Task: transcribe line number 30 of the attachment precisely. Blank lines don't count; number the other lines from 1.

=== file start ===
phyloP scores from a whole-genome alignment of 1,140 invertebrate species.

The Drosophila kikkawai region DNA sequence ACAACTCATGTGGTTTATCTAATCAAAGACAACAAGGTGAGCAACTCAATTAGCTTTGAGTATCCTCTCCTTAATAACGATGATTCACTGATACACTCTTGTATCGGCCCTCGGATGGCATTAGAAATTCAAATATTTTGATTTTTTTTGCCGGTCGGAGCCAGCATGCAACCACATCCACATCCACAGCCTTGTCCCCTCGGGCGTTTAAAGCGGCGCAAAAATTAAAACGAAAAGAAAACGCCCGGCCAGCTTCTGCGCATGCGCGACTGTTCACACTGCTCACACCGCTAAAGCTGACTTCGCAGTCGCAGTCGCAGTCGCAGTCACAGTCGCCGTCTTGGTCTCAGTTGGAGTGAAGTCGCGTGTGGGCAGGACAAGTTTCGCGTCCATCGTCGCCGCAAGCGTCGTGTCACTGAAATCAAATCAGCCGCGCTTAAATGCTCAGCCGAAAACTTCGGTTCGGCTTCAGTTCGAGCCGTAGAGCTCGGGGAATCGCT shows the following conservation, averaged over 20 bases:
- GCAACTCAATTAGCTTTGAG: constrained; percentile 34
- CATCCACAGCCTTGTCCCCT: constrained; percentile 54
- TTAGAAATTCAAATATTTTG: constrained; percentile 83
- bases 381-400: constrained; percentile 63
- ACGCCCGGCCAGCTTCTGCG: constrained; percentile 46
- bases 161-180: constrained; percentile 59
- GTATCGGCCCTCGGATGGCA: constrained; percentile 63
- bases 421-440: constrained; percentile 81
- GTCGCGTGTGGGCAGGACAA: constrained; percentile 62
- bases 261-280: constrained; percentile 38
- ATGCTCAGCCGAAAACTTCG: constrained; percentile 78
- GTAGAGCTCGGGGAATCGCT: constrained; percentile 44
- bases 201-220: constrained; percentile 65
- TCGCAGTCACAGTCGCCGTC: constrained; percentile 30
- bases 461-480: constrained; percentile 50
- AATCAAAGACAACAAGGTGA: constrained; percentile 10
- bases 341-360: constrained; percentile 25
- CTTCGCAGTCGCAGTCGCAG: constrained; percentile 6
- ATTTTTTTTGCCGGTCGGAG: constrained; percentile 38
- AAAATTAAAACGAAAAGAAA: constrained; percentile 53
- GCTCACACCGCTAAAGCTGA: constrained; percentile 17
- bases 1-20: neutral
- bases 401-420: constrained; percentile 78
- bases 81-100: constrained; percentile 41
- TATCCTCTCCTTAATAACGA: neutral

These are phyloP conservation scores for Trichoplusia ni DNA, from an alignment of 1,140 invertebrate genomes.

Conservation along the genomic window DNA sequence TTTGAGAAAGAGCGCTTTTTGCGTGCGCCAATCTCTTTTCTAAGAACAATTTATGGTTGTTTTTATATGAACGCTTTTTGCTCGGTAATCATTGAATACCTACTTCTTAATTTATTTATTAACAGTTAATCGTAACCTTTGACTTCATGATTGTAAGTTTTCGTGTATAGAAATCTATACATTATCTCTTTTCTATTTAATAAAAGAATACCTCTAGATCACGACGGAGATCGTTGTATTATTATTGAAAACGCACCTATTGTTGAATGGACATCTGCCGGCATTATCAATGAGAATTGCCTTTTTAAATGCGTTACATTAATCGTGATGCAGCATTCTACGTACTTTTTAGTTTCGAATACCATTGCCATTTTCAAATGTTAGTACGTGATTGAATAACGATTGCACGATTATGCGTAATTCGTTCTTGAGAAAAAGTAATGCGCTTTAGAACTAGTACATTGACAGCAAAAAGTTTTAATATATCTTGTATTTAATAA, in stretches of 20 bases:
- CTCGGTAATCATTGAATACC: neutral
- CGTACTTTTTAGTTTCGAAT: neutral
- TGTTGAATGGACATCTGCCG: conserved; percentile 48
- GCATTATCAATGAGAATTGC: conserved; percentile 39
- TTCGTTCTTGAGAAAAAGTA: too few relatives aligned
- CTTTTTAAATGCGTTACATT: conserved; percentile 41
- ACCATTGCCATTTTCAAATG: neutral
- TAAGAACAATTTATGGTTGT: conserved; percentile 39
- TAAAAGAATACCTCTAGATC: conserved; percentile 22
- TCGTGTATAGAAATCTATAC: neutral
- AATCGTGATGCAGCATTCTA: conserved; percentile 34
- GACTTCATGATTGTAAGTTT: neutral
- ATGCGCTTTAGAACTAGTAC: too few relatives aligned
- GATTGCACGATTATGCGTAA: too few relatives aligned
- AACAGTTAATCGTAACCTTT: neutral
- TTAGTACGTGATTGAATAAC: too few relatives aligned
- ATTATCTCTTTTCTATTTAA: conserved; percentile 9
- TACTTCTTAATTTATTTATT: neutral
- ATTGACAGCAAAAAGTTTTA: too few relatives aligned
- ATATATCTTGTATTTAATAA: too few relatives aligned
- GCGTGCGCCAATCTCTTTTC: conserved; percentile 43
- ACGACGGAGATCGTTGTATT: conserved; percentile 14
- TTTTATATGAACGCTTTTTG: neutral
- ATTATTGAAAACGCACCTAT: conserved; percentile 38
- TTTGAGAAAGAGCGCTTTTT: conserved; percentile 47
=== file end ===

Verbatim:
- CTCGGTAATCATTGAATACC: neutral